Monday, July 16, 2007

J. K. Rowling, the LA Times and the Deadly but Hallowed Profit Lament

I don't know who I want to scream at.

The booksellers who are bewailing that they won't make a profit on Harry Potter or the La Times (July 16, Page A1) who planted a Poor, Poor Booksellers article on their front page and didn't address any of the benefits of selling hundreds (maybe thousands!) of copies in any given store of the new Harry Potter—however discounted—until, oh, I don't know . . . maybe a thousand or two words into the copy runover on page eleven.

Later in the article we do see that there are some benefits to booksellers even if they don't make much on each copy of any specific book they sell.

As a retailer-turned-writer, here's how the benefits stack up, even if booksellers lose money on this next J. K. Rowling Book:

1. A hot item, deeply discounted, is called a loss leader. That's what Harry Potter and the Deathly Hallows is working itself up to be a loss leader. That means it will draw tons of traffic (you and me) to bookstores both virtual and those in our hometown whether they're made of stucco, brick or a stack of cards.

2. Loss leaders can result in tons of publicity (read that FREE) about their dear-me-plight (read that PROFITABILITY). The LA Times article is but one example. We'll talk about how readers can help fix that proceeds conundrum later for we all want bookstores to continue to be there for us.

3. Loss leaders build loyalty. Customers are grateful to businesses that offer something meaningful at a very low price now and then
4. Loss leaders offer big, . . .no, HUGE, opportunities* for promotion. Especially this loss leader. Think events. Think enticing floor displays. Think purchase with purchase or gift with purchase specials.

5. Bookstore principals who still believe they are victims should stop to consider that their own industry is responsible for the downward spiral of retail prices on Harry Potter and therefore are at least partially responsible for their own losses.

6. Competition is the brick pillar on which capitalism is based. We're stuck with it for good or bad, so let's look at #4 and figure out how to stir up a batch of lemonade from the lemons (see #5) booksellers and publishers have made for themselves.

7. It's possible that some retailers will participate in a program called ad allowances. That means that Rowlings' publisher actually may pay for or contribute to ads the stores run on TV or in the press. That doesn't just sell the HP books, it helps brand and drive traffic to the store that runs the ad. (Disclaimer: I don't know that Rowling's publisher, Scholastic, Inc., is offering this kind of program but it's often done.)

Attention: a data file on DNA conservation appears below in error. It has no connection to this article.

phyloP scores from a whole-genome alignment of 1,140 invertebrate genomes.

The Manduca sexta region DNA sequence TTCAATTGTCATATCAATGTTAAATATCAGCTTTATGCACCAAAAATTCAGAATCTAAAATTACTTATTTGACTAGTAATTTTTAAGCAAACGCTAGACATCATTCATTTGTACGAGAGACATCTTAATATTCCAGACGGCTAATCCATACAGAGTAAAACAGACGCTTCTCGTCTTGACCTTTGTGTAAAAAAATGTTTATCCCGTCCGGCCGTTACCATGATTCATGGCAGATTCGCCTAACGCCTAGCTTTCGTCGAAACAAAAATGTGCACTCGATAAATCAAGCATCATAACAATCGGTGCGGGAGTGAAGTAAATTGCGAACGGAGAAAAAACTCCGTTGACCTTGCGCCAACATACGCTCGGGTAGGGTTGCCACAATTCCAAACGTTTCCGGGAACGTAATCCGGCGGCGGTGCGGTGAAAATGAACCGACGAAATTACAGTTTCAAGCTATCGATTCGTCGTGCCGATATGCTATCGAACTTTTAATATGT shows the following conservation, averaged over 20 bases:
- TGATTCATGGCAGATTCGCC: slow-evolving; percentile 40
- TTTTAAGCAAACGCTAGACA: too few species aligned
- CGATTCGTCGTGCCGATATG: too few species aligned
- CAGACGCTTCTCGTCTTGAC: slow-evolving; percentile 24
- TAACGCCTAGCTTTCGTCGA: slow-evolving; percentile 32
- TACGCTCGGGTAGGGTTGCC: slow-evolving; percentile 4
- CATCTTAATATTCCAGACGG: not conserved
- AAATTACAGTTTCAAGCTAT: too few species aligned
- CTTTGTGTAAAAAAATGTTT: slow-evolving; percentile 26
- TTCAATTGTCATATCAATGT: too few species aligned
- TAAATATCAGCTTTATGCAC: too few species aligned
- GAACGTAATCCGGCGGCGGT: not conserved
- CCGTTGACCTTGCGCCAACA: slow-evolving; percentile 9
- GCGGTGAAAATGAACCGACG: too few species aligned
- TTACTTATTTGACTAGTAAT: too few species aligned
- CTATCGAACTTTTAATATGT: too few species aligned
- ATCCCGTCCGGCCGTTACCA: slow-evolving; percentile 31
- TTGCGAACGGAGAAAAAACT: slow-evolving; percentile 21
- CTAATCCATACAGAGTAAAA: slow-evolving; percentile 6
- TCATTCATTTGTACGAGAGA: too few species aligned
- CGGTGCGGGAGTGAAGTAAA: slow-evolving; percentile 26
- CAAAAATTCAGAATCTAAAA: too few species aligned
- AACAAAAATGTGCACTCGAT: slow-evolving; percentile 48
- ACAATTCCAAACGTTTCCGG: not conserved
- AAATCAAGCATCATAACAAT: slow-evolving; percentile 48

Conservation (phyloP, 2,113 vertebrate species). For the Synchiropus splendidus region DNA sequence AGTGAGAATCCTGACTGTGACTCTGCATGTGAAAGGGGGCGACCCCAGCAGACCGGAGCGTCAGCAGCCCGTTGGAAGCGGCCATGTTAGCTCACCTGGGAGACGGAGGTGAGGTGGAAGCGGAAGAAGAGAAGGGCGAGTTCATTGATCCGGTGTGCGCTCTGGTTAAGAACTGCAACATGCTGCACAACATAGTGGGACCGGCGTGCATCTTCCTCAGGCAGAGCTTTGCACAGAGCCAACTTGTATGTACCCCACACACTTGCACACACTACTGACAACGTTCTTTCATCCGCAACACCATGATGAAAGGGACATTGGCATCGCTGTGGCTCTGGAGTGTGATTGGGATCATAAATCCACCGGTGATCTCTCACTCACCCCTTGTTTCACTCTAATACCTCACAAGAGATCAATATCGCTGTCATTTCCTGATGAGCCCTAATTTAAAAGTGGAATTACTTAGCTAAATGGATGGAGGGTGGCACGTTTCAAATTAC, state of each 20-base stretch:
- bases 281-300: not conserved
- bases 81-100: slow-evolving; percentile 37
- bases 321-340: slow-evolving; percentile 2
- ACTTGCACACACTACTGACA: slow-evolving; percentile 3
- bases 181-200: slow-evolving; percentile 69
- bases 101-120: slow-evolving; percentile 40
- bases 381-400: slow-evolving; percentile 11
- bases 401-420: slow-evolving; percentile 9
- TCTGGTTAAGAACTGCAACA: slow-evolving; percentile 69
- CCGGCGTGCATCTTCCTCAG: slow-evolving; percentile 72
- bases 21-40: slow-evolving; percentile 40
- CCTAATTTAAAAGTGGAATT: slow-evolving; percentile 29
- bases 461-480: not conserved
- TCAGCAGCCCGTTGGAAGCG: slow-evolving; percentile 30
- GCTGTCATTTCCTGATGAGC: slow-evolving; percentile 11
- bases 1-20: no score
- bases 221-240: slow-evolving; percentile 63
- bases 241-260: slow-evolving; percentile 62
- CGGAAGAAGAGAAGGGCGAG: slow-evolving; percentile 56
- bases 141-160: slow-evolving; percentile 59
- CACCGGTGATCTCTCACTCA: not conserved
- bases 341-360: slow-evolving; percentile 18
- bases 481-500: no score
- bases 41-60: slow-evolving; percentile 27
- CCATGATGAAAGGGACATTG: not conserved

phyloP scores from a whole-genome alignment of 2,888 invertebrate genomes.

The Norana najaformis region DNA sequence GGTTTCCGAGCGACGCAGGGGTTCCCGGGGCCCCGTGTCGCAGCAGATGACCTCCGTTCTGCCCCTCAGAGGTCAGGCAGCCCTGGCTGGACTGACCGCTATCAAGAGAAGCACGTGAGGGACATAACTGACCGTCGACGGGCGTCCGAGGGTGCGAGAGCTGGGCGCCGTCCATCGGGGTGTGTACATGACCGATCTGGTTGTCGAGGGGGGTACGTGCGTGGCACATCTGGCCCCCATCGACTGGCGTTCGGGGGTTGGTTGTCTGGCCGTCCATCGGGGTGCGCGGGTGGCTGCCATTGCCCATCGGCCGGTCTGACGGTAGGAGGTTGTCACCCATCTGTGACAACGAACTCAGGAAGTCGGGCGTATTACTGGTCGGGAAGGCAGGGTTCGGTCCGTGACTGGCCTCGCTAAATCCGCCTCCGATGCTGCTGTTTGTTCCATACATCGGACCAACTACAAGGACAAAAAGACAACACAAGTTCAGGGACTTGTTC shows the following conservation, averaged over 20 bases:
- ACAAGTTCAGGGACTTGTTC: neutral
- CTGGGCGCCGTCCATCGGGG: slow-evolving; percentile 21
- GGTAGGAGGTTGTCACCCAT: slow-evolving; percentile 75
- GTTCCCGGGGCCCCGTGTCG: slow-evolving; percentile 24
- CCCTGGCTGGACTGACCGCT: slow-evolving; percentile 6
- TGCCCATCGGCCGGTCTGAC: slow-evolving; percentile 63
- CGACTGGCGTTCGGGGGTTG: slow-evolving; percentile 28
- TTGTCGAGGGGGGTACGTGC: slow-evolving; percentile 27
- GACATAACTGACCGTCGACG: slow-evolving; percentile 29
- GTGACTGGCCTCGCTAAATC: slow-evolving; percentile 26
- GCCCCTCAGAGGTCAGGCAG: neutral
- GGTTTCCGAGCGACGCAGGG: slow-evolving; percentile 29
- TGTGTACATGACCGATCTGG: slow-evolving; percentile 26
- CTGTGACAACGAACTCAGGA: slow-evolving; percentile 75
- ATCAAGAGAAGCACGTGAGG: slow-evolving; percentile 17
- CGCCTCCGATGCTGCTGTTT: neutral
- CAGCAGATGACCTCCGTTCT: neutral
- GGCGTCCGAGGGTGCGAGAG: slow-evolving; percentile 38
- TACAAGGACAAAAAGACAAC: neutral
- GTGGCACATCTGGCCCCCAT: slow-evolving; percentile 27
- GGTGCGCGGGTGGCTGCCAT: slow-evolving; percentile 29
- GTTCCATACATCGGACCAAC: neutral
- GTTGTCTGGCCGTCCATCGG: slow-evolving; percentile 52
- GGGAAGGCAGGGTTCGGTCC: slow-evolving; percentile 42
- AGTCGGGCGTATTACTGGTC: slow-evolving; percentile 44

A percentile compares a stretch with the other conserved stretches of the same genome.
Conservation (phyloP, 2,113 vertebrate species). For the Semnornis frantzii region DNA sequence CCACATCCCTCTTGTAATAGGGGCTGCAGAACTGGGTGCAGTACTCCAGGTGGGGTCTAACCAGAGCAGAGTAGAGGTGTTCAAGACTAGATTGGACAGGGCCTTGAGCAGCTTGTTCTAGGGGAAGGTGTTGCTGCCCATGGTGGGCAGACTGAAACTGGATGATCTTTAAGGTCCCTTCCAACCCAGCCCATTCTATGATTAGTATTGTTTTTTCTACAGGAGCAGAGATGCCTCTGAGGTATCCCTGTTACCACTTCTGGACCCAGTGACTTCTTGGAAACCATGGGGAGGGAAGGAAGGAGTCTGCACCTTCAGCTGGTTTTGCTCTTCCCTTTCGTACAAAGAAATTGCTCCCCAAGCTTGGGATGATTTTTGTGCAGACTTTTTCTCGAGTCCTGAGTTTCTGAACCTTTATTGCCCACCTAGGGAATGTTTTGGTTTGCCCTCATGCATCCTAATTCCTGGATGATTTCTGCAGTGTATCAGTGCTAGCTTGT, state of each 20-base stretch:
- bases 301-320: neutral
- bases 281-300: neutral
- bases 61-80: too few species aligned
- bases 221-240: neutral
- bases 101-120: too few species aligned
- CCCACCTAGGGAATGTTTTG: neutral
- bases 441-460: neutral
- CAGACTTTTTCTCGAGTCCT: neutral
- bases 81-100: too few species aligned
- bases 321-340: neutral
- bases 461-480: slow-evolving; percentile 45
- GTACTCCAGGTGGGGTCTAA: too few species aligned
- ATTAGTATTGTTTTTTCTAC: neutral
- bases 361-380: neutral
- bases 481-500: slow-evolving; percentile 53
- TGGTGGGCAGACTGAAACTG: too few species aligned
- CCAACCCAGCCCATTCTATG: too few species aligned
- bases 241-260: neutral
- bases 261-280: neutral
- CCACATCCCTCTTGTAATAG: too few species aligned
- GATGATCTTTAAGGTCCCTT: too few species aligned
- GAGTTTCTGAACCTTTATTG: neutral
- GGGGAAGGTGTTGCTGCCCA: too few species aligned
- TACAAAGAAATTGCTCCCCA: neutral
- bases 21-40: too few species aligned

In the Times' article, Jeff Bezos is said to have warned his employees that even his Amazon might make no money on Deathly Hallows. C'mon. Amazon has no reason to sing a sad song. For ages they've been good capitalists evidenced by their offering free shipping to those who buy a second (or third) book on many purchases over $25. In that respect, Amazon is no different from the other bookstores. Even if they lose money on HP, they'll do very well, thank you.

So, let's not boo-hoo too much for booksstores on this one. Yes, we as readers and as people in the publishing industry will want to support them all by buying an item other than HP (see #2) when we're after our copy at 50% off. But mostly let's watch to see how the industry, the author, and the bookstores benefit from all this publicity and how some turn it to their advantage. We can follow their leads and utilize their cleverness in whatever business we're running whether it's ownership of a corner store in Anywhere USA or promoting the book(s) we have written.

*Book Soup, a bookstore in the LA area, offers a free copy of the new Harry Potter to those who purchase a $100. gift card. Publishers (like many vendors) do not encourage (some flat out disapprove) of such consumer-friendly and profit-friendly promotions. Sometimes I put my head in my hands and wonder . . . just wonder, you know?


RESOURCES
Don’t bother with the front page of the LA Times. Cut right to the information box on Page 11 of Monday's (July 16) edition. Oh, by the way! The Times may have grossly overestimated J.K. Rowlings' royalty at a whopping $5.25 per book. If that figure is anywhere near being true, other authors can only hope that someday they might cut such a deal.
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Carolyn Howard-Johnson founded and owned a small chain of retail stories in an earlier life. Her award-winning FRUGAL BOOK PROMOTER includes hundreds of ways authors can get free publicity including a chapter on utilizing the free perks at Amazon.

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